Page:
Spam/Lessig: The idea that code alone could fix the problem of spam is silly—code can always be coded around, and, unless the circumventers are not otherwise incentivized, they
will code around it. The law is a tool to change incentives, and it should be a tool used here as well. Most think the law can’t play a role here because they think spammers will be better at evading the law than they are at evading spamfilters. But this thinking ignores one important fact about spam. “Spam” is not a virus.
The only purpose of the regulation should be to block nonconsensual communication, and enable consensual communication.
The second code-based technique for blocking spam focuses upon the email practices of the sender—meaning not the person sending the e-mail, but the “server” that is forwarding the message to the recipient.
Why is spam so difficult to manage? The simple reason is that it comes unlabeled. There’s no simple way to know that the email you’ve received is spam without opening the e-mail.
Senders could begin to pay recipients for receiving e-mails. As some have proposed, the e-mail could come with an attachment worth a penny, or something more. Recipients could select to block all ADVs except those carrying cash. The key to each of these modified results is that the recipient is now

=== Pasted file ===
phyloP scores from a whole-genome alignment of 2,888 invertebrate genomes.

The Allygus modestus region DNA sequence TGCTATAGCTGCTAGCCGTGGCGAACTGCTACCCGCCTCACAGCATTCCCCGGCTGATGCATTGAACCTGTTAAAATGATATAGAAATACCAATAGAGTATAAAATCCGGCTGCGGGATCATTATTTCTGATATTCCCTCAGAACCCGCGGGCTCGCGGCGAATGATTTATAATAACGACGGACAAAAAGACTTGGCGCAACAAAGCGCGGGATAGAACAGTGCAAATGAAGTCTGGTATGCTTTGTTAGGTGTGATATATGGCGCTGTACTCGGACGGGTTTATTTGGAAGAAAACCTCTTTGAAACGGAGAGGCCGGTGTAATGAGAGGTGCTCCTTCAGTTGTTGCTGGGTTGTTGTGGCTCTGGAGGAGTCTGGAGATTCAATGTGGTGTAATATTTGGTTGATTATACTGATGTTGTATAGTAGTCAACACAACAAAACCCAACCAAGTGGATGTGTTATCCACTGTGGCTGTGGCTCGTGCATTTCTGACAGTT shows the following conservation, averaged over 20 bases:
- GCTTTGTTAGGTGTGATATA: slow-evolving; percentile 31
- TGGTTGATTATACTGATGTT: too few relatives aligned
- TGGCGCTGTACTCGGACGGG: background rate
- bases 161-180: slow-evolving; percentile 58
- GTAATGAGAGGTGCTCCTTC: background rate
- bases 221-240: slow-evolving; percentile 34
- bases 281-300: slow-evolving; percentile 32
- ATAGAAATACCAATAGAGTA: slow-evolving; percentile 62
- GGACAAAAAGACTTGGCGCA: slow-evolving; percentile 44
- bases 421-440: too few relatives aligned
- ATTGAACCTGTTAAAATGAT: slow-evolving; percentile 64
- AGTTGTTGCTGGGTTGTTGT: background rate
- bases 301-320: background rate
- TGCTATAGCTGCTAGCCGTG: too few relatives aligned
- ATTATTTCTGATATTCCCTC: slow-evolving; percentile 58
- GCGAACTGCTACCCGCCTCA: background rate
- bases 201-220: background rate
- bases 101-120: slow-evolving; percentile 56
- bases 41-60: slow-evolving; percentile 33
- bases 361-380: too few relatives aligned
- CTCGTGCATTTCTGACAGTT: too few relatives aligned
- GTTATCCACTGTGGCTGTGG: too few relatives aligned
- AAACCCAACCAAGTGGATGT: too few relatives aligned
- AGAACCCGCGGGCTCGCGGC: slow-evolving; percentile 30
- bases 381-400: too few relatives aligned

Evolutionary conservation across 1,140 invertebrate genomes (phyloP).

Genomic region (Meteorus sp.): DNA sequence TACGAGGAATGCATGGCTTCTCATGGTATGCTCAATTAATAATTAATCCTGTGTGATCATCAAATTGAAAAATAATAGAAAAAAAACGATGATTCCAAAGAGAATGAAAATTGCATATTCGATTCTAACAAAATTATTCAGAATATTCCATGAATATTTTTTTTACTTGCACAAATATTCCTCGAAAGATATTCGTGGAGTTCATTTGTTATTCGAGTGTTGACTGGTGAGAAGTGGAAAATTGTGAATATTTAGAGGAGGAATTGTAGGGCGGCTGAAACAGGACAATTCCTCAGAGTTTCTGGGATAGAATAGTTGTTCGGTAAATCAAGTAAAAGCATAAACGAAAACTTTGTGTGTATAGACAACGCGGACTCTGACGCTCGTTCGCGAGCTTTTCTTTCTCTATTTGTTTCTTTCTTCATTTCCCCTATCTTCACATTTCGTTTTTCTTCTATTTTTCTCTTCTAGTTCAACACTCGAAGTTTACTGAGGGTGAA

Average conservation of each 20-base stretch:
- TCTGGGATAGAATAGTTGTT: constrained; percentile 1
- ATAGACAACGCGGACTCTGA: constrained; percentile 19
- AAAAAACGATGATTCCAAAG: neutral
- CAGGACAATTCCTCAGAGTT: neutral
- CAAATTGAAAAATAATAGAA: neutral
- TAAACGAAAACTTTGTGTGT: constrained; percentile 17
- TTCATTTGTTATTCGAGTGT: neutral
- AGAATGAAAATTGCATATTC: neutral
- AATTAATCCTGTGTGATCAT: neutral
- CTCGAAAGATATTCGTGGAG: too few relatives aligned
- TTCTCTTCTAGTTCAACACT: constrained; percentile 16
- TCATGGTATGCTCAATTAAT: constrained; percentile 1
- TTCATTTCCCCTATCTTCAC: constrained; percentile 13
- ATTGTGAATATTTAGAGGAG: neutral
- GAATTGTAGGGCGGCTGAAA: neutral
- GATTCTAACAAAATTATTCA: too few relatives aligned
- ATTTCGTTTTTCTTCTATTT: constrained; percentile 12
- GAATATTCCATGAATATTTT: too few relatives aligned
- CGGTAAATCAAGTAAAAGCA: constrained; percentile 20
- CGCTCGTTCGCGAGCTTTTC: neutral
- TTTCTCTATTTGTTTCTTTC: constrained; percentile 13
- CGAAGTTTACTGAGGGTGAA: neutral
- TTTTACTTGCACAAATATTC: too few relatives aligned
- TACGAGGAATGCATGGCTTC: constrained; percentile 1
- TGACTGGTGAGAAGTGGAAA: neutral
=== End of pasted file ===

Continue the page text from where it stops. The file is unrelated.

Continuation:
receiving commercial e-mail by choice, not by trick.
If the target of regulation is in it for themoney, then you can control his behavior by changing his incentives. If ignoring a regulation costs more than obeying it, then spammers (on balance) will obey it. Obeying it may mean changing spamming behavior, or it may mean getting a different job. Either way, change the economic incentives, and you change spamming behavior. So how can you change the incentives of spammers through law?
[…] If law as applied by the government is not likely to change the incentives of spammers, we should find law that is applied in a way that spammers would fear. One such innovation would be a well-regulated bounty system.
The cost of “piracy” is significantly less than the cost of spam. Indeed, the total cost of spam—adding consumers to corporations—exceeds the total annual revenues of the recording industry.(1) So how does this difference in harm calibrate with what Congress has done to respond to each of these two problems?
1. David Blackburn, “On-line Piracy and Recorded Music Sales” (Harvard University, Job
Market Paper, 2004), available at link #119.
_____________Explanation of symbols: Roman numerals indicate the source, arabic numerals indicate the page number. The corresponding books are indicated on the right hand side. ((s)…): Comment by the sender of the contribution. The note [Author1]Vs[Author2] or [Author]Vs[term] is an addition from the Dictionary of Arguments. If a German edition is specified, the page numbers refer to this edition.
Code: Version 2.0 New York 2006ff